Water: Some issues and questions?
PUB is a statutory board under the MEWR
The Public Utilities Board (Abbreviation: PUB; Chinese: 公用事业局; Malay: Lembaga Kemudahan Awam) is a statutory board of the Ministry of the Environment and Water Resources.
Price not decreasing?
Why is the price not decreasing when Singapore is heading towards self-sufficiency and economies of scale?
Water conservation tax 30 to 45%?
Why is it that we still continue to levy a water conservation tax (implemented in 1991) of 30 per cent on consumers?
The water conservation tax was increased from 10 to 15 per cent decades ago during former finance minister Mr Richard Hu's tenure.
When was it raised further to 30 per cent (45 per cent for consumption above 40 m3)?
Is ours one of the highest water taxes in the world?
U-SAVE for water only?
The PUB's web site states that "Government Grant to help the low-income families, the Government has been providing grants in the form of U-SAVE vouchers to help offset their utility bills, including water expenses. In 2013, a household staying in one to three room flats received an annual U-SAVE voucher of $240 to $260 (or average about $20 to $22 per month), compared to the average water bill of less than $35 a month. This twin approach of conservation and targeted assistance ensures that all Singaporeans have access to affordable, high quality water for the long term."
The above statement may give the erroneous impression that the U-SAVE voucher is enough to pay for about 60 per cent ($21 divided by $35) of water bills, because the U-SAVE voucher is also meant to help pay for the electricity component in utility bills as well.
Singapore uses two separate systems to collect rainwater and used water. Rainwater is collected through a comprehensive network of drains, canals, rivers and storm water collection ponds before it is channelled to Singapore's 17 reservoirs for storage. This makes Singapore one of the few countries in the world to harvest urban storm water on a large scale for its water supply.
The newest reservoirs are Punggol and Serangoon Reservoirs which are our 16th and 17th reservoirs. By 2011, the water catchment area has increased from half to two-thirds of Singapore’s land surface with the completion of the Marina, Punggol and Serangoon reservoirs.
With all the major estuaries already dammed to create reservoirs, PUB aims to harness water from the remaining streams and rivulets near the shoreline using technology that can treat water of varying salinity. This will boost Singapore’s water catchment area to 90% by 2060.
Due to sound watershed management, effective water treatment processes and continued investments in R&D, Singaporeans have been enjoying good quality water for the last four decades.
Singapore’s tap water is well within the World Health Organisation drinking water guidelines, and is suitable for drinking without any further filtration.
Why is it that apparently, the detailed statistics regarding catchment and usage are not available to the public?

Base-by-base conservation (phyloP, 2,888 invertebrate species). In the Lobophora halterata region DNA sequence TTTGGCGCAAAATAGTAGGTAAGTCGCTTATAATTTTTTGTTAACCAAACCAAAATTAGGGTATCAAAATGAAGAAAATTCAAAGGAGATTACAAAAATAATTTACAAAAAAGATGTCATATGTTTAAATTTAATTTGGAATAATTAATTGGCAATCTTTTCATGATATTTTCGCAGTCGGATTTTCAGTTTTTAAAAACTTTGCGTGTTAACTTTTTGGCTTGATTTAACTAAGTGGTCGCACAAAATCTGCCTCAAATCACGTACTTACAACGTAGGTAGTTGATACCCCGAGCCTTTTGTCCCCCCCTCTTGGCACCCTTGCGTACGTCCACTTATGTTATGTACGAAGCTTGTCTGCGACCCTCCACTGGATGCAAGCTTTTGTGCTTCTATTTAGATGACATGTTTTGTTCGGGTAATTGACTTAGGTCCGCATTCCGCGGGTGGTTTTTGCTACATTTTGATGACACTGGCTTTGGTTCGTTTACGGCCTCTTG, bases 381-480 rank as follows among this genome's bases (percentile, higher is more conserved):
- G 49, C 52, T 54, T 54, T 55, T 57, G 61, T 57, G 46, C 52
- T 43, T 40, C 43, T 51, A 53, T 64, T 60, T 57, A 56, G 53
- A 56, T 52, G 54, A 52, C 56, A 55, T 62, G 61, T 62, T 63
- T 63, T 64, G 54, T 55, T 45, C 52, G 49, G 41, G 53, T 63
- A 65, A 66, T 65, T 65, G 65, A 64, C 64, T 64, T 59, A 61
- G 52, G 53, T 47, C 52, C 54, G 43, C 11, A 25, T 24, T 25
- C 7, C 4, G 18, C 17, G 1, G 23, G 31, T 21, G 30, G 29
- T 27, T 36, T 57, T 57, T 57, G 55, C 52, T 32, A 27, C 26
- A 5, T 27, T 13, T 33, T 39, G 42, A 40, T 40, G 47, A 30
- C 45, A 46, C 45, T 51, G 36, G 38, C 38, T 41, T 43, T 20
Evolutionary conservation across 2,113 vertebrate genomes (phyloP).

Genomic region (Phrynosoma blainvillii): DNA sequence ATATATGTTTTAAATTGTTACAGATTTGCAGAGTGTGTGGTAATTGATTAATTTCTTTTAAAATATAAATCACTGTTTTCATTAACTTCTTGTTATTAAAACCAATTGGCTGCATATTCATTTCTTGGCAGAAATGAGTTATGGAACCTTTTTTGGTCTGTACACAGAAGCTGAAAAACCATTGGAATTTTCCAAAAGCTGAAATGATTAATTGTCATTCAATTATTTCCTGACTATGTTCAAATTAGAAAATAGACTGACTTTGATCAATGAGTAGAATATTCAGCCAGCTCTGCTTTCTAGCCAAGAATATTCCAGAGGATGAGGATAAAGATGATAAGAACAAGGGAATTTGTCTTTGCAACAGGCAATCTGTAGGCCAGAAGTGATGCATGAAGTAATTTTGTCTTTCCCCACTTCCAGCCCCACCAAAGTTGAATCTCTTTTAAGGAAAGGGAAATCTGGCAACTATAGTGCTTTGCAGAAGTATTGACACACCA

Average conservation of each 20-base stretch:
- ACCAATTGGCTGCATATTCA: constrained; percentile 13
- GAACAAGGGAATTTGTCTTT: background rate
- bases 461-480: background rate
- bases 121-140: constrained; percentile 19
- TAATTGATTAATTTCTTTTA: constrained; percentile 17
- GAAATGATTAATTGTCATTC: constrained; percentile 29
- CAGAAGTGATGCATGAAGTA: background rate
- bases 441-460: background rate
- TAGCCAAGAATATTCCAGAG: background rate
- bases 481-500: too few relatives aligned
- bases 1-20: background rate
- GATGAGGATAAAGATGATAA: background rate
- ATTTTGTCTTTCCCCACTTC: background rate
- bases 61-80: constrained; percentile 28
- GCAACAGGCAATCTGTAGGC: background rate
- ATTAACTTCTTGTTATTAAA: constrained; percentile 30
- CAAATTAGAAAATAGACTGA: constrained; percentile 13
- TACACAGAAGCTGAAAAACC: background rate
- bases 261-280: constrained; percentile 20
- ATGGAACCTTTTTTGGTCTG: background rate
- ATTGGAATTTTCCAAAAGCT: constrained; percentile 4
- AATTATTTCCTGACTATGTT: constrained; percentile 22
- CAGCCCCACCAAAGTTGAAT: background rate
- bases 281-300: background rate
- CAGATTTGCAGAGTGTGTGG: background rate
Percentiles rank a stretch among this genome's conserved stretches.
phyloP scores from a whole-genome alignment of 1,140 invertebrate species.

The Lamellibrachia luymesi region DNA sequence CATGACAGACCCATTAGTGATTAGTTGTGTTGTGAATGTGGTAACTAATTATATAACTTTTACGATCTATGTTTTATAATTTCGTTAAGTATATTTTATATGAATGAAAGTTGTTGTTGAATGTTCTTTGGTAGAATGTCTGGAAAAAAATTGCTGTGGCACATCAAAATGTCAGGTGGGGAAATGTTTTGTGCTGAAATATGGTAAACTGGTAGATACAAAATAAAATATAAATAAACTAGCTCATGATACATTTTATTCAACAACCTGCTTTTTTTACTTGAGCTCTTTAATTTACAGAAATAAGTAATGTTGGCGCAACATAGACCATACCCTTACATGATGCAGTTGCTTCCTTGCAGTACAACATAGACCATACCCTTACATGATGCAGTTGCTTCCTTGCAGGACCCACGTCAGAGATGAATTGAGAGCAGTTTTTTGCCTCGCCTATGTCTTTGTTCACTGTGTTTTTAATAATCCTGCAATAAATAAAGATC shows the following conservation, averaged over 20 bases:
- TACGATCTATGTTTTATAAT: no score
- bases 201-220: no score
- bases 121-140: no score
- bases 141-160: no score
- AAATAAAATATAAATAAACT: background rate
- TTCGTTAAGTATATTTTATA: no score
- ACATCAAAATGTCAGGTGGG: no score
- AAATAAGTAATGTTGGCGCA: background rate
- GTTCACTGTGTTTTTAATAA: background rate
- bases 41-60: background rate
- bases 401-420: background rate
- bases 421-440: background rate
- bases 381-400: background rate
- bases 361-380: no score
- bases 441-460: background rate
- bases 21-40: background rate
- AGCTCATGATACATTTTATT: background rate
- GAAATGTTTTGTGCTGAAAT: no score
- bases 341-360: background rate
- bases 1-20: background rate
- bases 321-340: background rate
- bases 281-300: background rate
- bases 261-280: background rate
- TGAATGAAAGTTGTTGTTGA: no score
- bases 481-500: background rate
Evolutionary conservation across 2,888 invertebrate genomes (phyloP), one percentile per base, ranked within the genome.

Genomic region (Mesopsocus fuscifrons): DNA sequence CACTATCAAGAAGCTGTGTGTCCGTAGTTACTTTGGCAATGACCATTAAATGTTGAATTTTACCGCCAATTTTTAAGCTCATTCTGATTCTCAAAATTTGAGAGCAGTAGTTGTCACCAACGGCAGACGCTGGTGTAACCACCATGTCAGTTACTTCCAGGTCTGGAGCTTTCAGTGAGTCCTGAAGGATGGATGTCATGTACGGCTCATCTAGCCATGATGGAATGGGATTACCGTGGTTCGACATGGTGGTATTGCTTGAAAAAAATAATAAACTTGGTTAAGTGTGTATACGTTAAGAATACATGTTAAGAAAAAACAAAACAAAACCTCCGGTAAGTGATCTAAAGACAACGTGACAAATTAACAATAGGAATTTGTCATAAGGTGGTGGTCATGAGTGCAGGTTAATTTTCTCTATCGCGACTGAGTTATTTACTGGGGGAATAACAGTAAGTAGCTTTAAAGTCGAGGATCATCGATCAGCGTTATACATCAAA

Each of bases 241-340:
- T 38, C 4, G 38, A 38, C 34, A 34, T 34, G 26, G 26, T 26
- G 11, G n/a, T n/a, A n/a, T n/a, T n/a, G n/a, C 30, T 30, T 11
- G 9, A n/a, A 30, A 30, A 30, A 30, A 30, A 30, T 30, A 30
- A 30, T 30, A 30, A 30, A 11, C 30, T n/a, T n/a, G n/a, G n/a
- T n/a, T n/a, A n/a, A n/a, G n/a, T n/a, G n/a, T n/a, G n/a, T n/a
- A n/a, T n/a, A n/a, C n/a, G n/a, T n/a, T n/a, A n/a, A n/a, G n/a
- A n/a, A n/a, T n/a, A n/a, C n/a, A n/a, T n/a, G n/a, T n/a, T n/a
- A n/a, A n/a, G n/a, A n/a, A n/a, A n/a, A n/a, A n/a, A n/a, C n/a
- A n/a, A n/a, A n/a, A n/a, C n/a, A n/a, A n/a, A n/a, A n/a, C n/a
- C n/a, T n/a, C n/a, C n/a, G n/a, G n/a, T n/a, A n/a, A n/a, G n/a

$1.03b profits last 5 years?
According to its annual report 2012, its Net income after Grant and after Contribution to GCF (Government Consolidated Fund) and Tax was $97.3 million, and retained earnings were $376.7 million.
Its total Net income after Grant and after Contribution to GCF (Government Consolidated Fund) and Tax was a whopping $1.03 billion, from FY 2007 to FY 2011.
Why is it that after the now infamous remarks when flash floods occurred in Orchard Road a few years ago - "once in 50 years" - flash floods seem to continue unabated as recently as June this year?
Singapore is divided into 3 watershed management catchments for effective drainage management and control. Each catchment is managed by a catchment management team responsible for planning and implementing control strategies to achieve effective drainage within the respective catchment areas.
Implications of NEWater?
Is the implementation of NEWater in any way connected to the increase in PUB bills?
How much are we paying to private companies for NEWater?
The first NEWater plants were opened in Bedok and Kranji in 2003, followed by Ulu Pandan plant in March 2007.
The largest NEWater plant at Changi with a capacity of 50mgd opened in May 2010. With this addition, coupled with the expansion of the existing plants, NEWater now meets 30% of Singapore’s total water demand.
Are we paying more after investing money on resources for recycling into NEWater?
Water is a precious resource and the next available sources of water (NEWater and desalinated water) are more expensive to produce than conventional sources of water (local catchment water and imported water). Hence, the price of water in Singapore is set to reflect its scarcity value – the cost of producing clean water from the next available source after all the rainwater collected had been used.
Is Singapore the worst environmental offender?
A NATIONAL University of Singapore (NUS) study which ranked Singapore as the worst environmental offender among 179 countries has drawn a sharp response from the Government, but its authors are standing by it.
Singapore's headlong rush into developing a modern megalopolis over the last 30 years had taken a terrible toll on its natural environment.
Singapore's rapid development in the last 30 years has seen it lose 90 per cent of its forest, 67 per cent of its birds, about 40 per cent of its mammals and 5 per cent of its amphibians and reptiles.
The negative rating is not the first Singapore has received in environmental studies.
BY: Han Hui Hui and Leong Sze Hian
If Singapore Government’s Statutory Boards can sue Singapore citizens for defamation, you will be sued for defamation as asking question will cast doubt on the credibility and integrity of the PUB as well as the manner in which the PUB conducts its affairs and/or business, giving rise to an imputation that the PUB is dishonest and/or unethical.